Posted: Mon March 18, 2013 3:01PM; Updated: Mon March 18, 2013 3:51PM
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March Madness 2013: Five high-reward NCAA tournament upset picks

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Battle-tested Minnesota has underachieved this season and won't be intimidated by UCLA.
Battle-tested Minnesota has underachieved this year in the Big Ten and won't be intimidated by UCLA.
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Upsets are the essence of the NCAA tournament. But too many of them, or upsets not chosen judiciously, can leave your bracket crumpled before Happy Hour ends on the opening Friday of the NCAA tournament.

Here are five logical, yet high-reward upset picks that won't burn you deep in your bracket:

No. 11 Minnesota over. No. 6 UCLA

There appears to be too much turmoil in the Bruins program right now to advance in March. On the court, UCLA must figure out a way to compensate for the loss of freshman guard Jordan Adams, who broke his foot in the Pac-12 tournament. Adams was the Bruins second leading scorer, averaging 15.2 points per game. He'd just broken out for 24 points against Arizona before breaking his foot on the game's final play.

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Off the floor, the LA Times reported that UCLA coach Ben Howland could soon be fired. "There is a feeling that only a Sweet 16 appearance could save his job, and even that might not be enough," Times columnist Bill Plaschke reported. He added that the money for Howland's $2.3 million buyout is "already in place."

That type of pressure, combined with the loss of a key player, doesn't bode well for UCLA. The Bruins received a low seed, in part thanks to the injury, and a tricky draw. Talented Minnesota, which has underachieved this year, has been battle tested by the Big Ten and won't be intimidated by UCLA's talent. The Gophers have sputtered into the tournament, losing seven of 10. The Gophers will edge out UCLA in this battle of attrition.

No. 12 Oregon over No. 5 Oklahoma State

The Ducks were woefully under-seeded after their Pac-12 tournament run. Injured guard Dominic Artis returned for Oregon but didn't play particularly well in Vegas. Still, the Ducks showed they know how to win in the postseason, something coach Dana Altman became accustomed to doing in his last job at Creighton.

New lead guard Johnathan Loyd settled into his role in Vegas and has Oregon riding strong momentum heading into the NCAAs.

Neither of these teams stands much of a chance to get by No. 4 St. Louis in the second round, so the Oregon play here is low-risk and high reward. Altman will have a few days to conjure up a game-plan to stop Cowboy guard Marcus Smart, the best freshman and player in the Big 12.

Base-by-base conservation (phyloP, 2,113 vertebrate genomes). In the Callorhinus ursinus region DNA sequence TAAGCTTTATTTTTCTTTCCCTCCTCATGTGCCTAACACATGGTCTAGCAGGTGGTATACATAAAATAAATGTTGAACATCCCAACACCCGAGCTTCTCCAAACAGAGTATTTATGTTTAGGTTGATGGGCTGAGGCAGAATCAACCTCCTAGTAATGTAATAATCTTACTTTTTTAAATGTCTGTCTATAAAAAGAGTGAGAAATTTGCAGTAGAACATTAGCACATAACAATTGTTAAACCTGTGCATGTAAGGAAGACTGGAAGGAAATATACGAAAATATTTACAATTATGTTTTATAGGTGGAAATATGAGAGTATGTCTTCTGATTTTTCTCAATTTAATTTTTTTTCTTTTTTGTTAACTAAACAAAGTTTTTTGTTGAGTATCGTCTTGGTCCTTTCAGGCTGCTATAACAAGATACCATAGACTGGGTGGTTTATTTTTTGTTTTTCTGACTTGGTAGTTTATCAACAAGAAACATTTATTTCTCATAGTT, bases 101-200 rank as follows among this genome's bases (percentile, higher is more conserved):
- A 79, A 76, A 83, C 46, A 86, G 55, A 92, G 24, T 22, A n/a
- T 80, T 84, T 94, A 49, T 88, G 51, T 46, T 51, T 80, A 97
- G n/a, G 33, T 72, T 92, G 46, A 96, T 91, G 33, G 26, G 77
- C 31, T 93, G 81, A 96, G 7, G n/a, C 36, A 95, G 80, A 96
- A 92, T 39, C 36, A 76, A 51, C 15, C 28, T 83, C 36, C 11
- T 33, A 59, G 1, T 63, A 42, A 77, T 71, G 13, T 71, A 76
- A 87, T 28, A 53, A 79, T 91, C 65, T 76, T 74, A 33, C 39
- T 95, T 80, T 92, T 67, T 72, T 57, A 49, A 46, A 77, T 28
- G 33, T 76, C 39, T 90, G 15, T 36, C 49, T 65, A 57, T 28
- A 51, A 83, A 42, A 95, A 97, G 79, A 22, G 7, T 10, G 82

No. 14 Davidson over No. 3 Marquette

The feeling coming out of the Big East tournament is that after Louisville, there's a long drop in the caliber of the top teams in the league. Marquette coach Buzz Williams squeezed what he could out of this team, but after looking lifeless against Notre Dame in New York it's reasonable to surmise the Golden Eagles won't make a long run. Away from the Bradley Center, Marquette has been mediocre. Davidson has NCAA tournament experience, an elite coach in Bob McKillop and two stars in Jake Cohen and De'Mon Brooks who are capable of a Steph Curry-type game. With Marquette not a long-term threat, this is a worthy upset play for your pool.

No. 10 Iowa State vs. No. 7 Notre Dame

Iowa State is the type of athletic, high-flying team that can give the Irish problems. Iowa State led the country in three-pointers attempted this season and rank No. 5 in the country with 79.8 points per game.

Four of Iowa State's top six scorers -- Will Clyburn (Utah), Tyrus McGee (JUCO), Korie Lucious (Michigan State) and Chris Babb (Penn State) -- are transfers. That makes it understandable why the Cyclones are coming together late. Another new face, freshman Georges Niang (12.0 ppg), looks like he'll blossom into a Big 12 superstar.

Notre Dame hasn't been to the Round of 16 since 2003 and has lost in its first game two of the past three years. KenPom's data projects the Irish will win by one point. The game is a toss up, meaning that it's worth the risk picking the Cyclones.

No. 9 Temple over No. 8 NC State

This is an intriguing match-up by reputation. Temple's Fran Dunphy is considered one of the game's best Xs and Os coaches, but he has just a 2-13 NCAA tournament coaching record. (Thanks, partly, to nine NCAA appearances at Penn, where a low seed is normal.)

NC State coach Mark Gottfried, who has a poor bench coaching reputation, is coming off a surprise Round of 16 appearance last year after upsets of San Diego State and Georgetown. The Wolfpack began the year as an ACC favorite and has underachieved, considering the caliber of talent on the roster.

While it won't be a titanic upset, Temple is a smart play here because the Owls won seven straight heading into the A-10 tournament. Coaching matters in No. 8 vs No. 9 games. (Consider that Texas' Rick Barnes is 0-5 in his career in these match-ups). Look for Dunphy to find an edge and A-10 Player of the Year Khalif Wyatt to lead Temple to a win.

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